Fathers and Daughters


By now you have probably read Barack Obama’s piece in Glamour where he writes about feminism. He says: “So I’d like to think that I’ve been pretty aware of the unique challenges women face—it’s what has shaped my own feminism. But I also have to admit that when you’re the father of two daughters, you become even more aware of how gender stereotypes pervade our society. You see the subtle and not-so-subtle social cues transmitted through culture. You feel the enormous pressure girls are under to look and behave and even think a certain way.

Daughters indeed change their fathers’ attitudes on gender issues. We have plenty of evidence on this by now. Research by sociologist Rebecca Warner has shown that “both fathers’ and mothers’ support for public policies designed to address gender equity increases when parents have daughters only…The findings are stronger for men.” Moreover, “when men have sons only, they show the least support for gender equity public policies.”

Economists have explored a similar relationship in the political sphere. A paper by Yale economist, Ebonya Washington, shows that having a daughter increases a male United States Representative’s propensity to vote liberally on reproductive rights legislations. The effect is similar for Democrat and Republican fathers. The study is inconclusive on the impact daughters have on female Representatives.

The same is true in the UK and in Germany. A study by Andrew Oswald and Nattavudh Powdthavee shows that “having daughters leads people to be more sympathetic to left-wing parties. Giving birth to sons, by contrast, seems to make people more likely to vote for a right-wing party.”

In fact, the father-daughter relationship may underlie greater rights for women. In a really interesting paper, economists Michele Tertlit and Matthias Doepke, try to understand why men voluntarily relinquished some of their rights to women. It was voluntary because the expansion of women’s legal rights took place long before women gained the right to vote. The authors “show that men face a tradeoff between the rights they want for their own wives (namely none) and the rights of other women in the economy. Men prefer other men’s wives to have rights because men care about their own daughters and because an expansion of women’s rights increases educational investments in children…This tradeoff…has shifted over time, because of a changing role of human capital. When the return to education increases, finding well-educated spouses for one’s children becomes a more important concern. Similarly, a rising return to education increases fathers’ concern about the rights of their daughters, because the daughter’s marital bargaining power matters for the grandchildren’s education. According to the authors’ theory, the “technological change that increased the demand for human capital…elevated the importance of children’s education, it strengthened men’s incentives to expand women’s bargaining power, and it ultimately induced men to voluntarily extend rights to women.”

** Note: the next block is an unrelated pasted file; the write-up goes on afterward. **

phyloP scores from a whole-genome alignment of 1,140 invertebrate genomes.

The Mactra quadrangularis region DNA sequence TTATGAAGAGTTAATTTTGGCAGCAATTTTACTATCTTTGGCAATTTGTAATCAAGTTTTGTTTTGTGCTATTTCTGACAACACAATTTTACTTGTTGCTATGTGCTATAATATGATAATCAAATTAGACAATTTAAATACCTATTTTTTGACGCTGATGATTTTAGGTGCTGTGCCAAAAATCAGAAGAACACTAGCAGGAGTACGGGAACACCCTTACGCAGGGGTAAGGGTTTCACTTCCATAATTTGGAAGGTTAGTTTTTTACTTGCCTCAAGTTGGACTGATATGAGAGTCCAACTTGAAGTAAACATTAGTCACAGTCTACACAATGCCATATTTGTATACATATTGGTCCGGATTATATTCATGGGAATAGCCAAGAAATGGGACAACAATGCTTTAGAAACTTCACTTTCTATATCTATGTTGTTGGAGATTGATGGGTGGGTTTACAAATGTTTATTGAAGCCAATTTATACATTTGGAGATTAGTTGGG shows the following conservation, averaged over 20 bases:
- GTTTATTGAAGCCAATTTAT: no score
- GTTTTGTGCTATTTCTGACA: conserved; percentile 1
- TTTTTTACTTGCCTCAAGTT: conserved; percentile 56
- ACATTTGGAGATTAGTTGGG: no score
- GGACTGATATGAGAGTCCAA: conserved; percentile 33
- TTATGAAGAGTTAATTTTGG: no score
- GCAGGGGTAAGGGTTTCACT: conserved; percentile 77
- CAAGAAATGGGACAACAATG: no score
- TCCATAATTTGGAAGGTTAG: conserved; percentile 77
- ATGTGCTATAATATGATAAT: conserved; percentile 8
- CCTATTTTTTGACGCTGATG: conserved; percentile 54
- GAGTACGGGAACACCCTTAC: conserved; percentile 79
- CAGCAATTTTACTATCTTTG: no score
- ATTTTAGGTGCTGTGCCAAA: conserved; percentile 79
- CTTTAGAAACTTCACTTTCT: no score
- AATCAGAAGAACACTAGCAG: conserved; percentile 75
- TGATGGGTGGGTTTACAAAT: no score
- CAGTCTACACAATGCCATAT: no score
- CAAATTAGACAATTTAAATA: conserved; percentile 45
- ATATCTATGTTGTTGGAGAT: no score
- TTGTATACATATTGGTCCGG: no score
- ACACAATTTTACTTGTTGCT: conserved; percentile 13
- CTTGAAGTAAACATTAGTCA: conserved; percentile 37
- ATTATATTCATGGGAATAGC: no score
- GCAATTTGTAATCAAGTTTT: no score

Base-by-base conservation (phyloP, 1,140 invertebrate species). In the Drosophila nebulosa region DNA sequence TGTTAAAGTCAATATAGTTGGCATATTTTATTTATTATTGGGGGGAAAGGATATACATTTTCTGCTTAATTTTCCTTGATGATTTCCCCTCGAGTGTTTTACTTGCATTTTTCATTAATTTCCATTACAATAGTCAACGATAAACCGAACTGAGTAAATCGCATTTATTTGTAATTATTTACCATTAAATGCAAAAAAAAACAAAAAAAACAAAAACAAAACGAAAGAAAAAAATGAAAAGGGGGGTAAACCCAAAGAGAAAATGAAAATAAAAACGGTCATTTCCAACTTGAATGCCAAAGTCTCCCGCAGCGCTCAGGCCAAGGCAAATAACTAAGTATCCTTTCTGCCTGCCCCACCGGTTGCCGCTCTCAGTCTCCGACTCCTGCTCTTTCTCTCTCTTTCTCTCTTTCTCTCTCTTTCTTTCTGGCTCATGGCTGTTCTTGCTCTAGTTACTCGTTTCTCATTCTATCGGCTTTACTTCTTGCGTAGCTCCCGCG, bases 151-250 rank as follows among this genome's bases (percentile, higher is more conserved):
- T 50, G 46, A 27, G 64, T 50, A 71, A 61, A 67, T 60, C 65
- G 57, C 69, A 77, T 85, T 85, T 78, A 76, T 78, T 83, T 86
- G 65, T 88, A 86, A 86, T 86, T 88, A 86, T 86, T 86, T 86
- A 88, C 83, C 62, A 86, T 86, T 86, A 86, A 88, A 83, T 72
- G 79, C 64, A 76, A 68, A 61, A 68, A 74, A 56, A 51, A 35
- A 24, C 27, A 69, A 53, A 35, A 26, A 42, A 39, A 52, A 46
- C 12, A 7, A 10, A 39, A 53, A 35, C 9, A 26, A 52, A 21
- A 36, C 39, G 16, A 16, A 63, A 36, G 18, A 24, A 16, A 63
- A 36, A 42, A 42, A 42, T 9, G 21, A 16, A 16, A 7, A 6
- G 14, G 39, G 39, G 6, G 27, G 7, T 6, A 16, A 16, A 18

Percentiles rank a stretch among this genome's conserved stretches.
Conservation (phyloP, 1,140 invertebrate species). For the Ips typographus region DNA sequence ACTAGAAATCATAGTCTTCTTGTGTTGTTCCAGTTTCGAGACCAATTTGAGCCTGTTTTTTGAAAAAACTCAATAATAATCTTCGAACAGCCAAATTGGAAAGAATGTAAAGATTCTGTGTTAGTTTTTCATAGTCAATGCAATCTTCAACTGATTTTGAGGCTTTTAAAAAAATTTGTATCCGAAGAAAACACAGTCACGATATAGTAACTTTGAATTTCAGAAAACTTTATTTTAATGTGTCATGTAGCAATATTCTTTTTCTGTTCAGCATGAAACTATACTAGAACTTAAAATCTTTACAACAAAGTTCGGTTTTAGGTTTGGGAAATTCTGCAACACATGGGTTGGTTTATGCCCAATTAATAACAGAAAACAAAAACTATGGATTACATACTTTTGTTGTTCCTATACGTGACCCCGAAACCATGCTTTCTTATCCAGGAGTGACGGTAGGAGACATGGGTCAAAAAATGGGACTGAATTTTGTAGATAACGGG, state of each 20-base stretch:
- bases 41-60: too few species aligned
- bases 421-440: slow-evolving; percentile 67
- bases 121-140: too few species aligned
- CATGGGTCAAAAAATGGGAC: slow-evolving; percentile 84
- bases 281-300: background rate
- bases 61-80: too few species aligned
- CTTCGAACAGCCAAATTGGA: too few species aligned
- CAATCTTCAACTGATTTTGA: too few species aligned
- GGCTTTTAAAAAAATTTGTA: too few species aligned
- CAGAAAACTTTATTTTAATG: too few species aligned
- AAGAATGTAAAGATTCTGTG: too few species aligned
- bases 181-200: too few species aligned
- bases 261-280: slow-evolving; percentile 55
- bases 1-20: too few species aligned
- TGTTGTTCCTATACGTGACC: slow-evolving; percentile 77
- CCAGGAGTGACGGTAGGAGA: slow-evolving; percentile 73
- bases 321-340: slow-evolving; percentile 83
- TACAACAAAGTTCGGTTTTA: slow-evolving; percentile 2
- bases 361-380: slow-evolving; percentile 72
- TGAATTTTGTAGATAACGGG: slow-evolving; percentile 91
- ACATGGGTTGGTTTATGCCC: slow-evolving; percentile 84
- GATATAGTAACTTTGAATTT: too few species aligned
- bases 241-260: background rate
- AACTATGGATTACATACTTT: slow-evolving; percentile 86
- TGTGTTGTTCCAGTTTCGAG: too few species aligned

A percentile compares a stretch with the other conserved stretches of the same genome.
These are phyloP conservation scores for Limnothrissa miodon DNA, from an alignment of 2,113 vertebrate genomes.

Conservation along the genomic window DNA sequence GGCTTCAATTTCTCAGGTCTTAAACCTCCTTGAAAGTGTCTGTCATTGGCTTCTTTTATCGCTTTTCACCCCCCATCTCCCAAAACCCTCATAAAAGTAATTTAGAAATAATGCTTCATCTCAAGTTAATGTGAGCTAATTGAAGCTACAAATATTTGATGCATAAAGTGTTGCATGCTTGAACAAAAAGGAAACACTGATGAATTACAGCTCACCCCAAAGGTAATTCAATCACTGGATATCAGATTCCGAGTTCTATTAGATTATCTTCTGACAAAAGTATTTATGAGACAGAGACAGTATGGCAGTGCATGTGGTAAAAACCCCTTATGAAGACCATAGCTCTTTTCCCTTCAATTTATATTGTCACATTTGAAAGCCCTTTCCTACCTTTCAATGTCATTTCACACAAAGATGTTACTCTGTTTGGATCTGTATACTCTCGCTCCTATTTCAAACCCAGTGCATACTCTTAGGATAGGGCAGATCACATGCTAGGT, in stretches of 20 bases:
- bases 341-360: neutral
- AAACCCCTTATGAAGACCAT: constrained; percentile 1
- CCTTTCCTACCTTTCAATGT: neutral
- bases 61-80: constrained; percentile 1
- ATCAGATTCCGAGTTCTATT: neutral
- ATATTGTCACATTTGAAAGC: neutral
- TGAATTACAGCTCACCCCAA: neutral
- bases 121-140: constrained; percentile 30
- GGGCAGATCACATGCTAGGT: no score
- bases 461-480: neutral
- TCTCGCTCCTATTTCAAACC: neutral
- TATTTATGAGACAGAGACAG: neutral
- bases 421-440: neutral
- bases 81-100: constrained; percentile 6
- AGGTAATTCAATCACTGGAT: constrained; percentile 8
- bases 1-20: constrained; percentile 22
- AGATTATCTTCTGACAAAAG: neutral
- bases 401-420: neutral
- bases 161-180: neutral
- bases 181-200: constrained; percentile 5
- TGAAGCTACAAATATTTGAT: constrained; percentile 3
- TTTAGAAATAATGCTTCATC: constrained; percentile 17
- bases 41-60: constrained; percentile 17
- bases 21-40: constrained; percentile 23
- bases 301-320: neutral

If you are interested in a more detailed literature review on how child gender affects parents, this paper by Shelly Lundberg , who, by the way, is the new Chair of CSWEP, is a good start.

Have a great weekend!




On feminism


The entrance of the National Association Against Woman Suffrage’s headquarters

One of my pet-peeves is people claiming that they agree with the premise of equal gender rights, but that they don’t identify as feminists. Aziz Ansari conveys my thoughts quite clearly:

“If you believe that men and women have equal rights, if someone asks if you’re feminist, you have to say yes because that is how words work. You can’t be like, ‘Oh yeah, I’m a doctor that primarily does diseases of the skin.’ ‘Oh, so you’re a dermatologist?’ ‘Oh no, that’s way too aggressive of a word! No no not at all not at all.’ ” — Aziz Ansari

Photo credit: Library of Congress